Suppliers’ and retailers’ views on the promotion tool have been split too. Retailers’ use of promotions came under scrutiny from the UK’s Competition Commission (CC) which examined the impact of multi-buy offers on suppliers as part of its Groceries Inquiry last year. A CC spokesperson told FoodNavigator.com that as a result of its findings, the code of practice is due to be tightened in February 2010 in order to better protect suppliers from having to bear the brunt of cut-price and giveaway promotions.
Nonetheless, buy one get one free offers, or BOGOFs, remain the most popular promotional tool used by retailers. Although shoppers surveyed by IGD said that advertising on television and in magazines is most likely to persuade them to try a new product, at 29 per cent of respondents, 23 per cent said the same of BOGOFs. This was followed by price reductions, at 17 per cent, and three-for-two offers, at 15 per cent.
Chief executive of IGD Joanne Denney-Finch said: "Shoppers are changing their behaviour by shopping around more, taking more time and looking out for the best deals. They are clearly swayed by in-store promotions, but the most effective way to encourage new product trial is to use a combination of advertising, merchandising and promotions.”
However, attitudes toward giveaway promotions vary, and consumers have become more concerned about how much food waste these offers create. In August, Defra (The Department for Environment, Food and Rural Affairs) suggested that retailers should offer half-price deals on food that is near its sell-by date, rather than BOGOFs, as part of tough targets on reducing food waste.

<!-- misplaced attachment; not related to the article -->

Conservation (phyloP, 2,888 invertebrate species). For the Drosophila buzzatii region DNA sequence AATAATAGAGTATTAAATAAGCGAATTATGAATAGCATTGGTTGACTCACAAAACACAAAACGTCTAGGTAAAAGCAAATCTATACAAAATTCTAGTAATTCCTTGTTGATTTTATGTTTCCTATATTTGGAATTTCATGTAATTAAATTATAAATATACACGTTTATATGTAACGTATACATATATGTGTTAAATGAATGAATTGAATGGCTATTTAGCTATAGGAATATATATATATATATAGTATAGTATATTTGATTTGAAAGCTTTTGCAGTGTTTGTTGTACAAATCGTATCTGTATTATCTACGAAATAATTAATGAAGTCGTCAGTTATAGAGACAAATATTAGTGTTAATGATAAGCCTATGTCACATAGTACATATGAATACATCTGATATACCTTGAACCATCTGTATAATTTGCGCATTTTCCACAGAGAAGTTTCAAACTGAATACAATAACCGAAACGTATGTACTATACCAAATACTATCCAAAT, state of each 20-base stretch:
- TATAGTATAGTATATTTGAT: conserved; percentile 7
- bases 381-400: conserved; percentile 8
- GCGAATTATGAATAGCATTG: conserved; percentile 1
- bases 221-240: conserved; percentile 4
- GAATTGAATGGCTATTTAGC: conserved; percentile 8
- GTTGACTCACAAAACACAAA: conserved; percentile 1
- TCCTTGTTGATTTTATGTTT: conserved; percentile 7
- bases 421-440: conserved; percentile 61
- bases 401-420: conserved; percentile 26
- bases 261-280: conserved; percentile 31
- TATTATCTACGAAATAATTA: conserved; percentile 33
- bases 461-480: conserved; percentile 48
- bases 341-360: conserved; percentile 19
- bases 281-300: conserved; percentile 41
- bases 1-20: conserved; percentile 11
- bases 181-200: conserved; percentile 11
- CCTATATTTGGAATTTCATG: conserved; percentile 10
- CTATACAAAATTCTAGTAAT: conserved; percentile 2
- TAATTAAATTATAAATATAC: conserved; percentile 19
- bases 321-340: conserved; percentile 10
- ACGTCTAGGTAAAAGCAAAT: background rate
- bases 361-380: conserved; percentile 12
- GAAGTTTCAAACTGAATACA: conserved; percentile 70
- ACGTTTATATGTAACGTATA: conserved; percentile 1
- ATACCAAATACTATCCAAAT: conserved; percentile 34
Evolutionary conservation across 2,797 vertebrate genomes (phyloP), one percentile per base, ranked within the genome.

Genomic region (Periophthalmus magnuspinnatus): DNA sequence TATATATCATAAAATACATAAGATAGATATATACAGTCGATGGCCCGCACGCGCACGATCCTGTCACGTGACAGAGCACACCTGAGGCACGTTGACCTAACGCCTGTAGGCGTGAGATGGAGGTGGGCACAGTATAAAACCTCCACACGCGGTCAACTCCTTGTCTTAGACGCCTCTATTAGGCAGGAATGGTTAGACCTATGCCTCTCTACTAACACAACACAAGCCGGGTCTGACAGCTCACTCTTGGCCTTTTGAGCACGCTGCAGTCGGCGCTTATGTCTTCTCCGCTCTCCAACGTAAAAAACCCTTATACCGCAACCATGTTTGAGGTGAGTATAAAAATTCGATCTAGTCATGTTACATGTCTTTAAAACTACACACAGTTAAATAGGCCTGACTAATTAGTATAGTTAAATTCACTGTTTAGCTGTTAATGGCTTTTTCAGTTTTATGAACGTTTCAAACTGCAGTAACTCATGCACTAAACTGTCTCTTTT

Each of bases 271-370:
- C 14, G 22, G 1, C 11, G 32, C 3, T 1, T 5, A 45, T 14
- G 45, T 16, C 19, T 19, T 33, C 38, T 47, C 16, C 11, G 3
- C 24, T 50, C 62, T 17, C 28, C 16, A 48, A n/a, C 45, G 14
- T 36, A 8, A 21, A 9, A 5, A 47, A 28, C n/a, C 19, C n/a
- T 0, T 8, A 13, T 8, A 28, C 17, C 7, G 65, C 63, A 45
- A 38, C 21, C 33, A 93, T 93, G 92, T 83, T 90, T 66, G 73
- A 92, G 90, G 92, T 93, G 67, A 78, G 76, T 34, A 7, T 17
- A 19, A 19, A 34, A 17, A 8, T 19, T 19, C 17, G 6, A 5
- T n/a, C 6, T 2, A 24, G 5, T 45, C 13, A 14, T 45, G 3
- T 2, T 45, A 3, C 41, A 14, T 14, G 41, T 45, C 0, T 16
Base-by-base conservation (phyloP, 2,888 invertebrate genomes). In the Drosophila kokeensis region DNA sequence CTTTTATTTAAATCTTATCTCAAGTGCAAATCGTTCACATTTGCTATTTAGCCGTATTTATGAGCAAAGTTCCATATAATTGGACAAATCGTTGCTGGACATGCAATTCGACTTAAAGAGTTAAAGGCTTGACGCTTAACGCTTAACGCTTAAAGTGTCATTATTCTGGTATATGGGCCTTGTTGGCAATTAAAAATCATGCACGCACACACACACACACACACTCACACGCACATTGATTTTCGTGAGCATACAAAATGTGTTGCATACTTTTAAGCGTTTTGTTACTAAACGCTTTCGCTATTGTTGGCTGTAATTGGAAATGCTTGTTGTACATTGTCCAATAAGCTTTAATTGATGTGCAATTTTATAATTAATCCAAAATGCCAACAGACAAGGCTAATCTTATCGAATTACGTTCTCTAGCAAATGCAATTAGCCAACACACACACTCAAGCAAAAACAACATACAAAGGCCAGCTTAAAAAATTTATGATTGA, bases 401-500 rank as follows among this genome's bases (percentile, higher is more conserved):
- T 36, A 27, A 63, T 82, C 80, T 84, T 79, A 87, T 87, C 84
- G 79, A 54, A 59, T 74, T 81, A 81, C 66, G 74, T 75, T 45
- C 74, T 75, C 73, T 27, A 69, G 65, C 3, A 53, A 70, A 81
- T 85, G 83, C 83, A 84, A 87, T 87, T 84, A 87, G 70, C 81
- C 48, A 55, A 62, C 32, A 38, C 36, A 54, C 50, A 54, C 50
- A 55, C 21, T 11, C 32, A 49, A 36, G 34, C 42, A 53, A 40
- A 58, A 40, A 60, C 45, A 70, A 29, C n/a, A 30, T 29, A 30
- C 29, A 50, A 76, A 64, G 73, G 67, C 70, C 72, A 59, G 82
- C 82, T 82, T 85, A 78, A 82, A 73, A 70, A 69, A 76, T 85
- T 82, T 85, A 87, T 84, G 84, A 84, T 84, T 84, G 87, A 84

IGD’s survey respondents were similarly concerned. More than a quarter (26 per cent) of shoppers said they want to see an end to multi-buys on fresh food and 28 per cent said they are concerned about food waste created by promotions.
"Multi-buys remain extremely popular but a growing concern about food waste is influencing shoppers and so retailers are becoming more selective, increasingly targeting these promotions at long-life and non-food items."
As these offers continue to be popular with retailers, suppliers are expected to welcome the CC’s new code of practice, which will prohibit retrospective changes to terms and conditions, and limit the extent to which suppliers are required to pay for promotions, listings, inaccurate forecasts or customer complaints.
It will also set out a clear procedure for resolving disputes and the requirement for retailers to provide reasonable notice and commercial justification before a supplier is de-listed.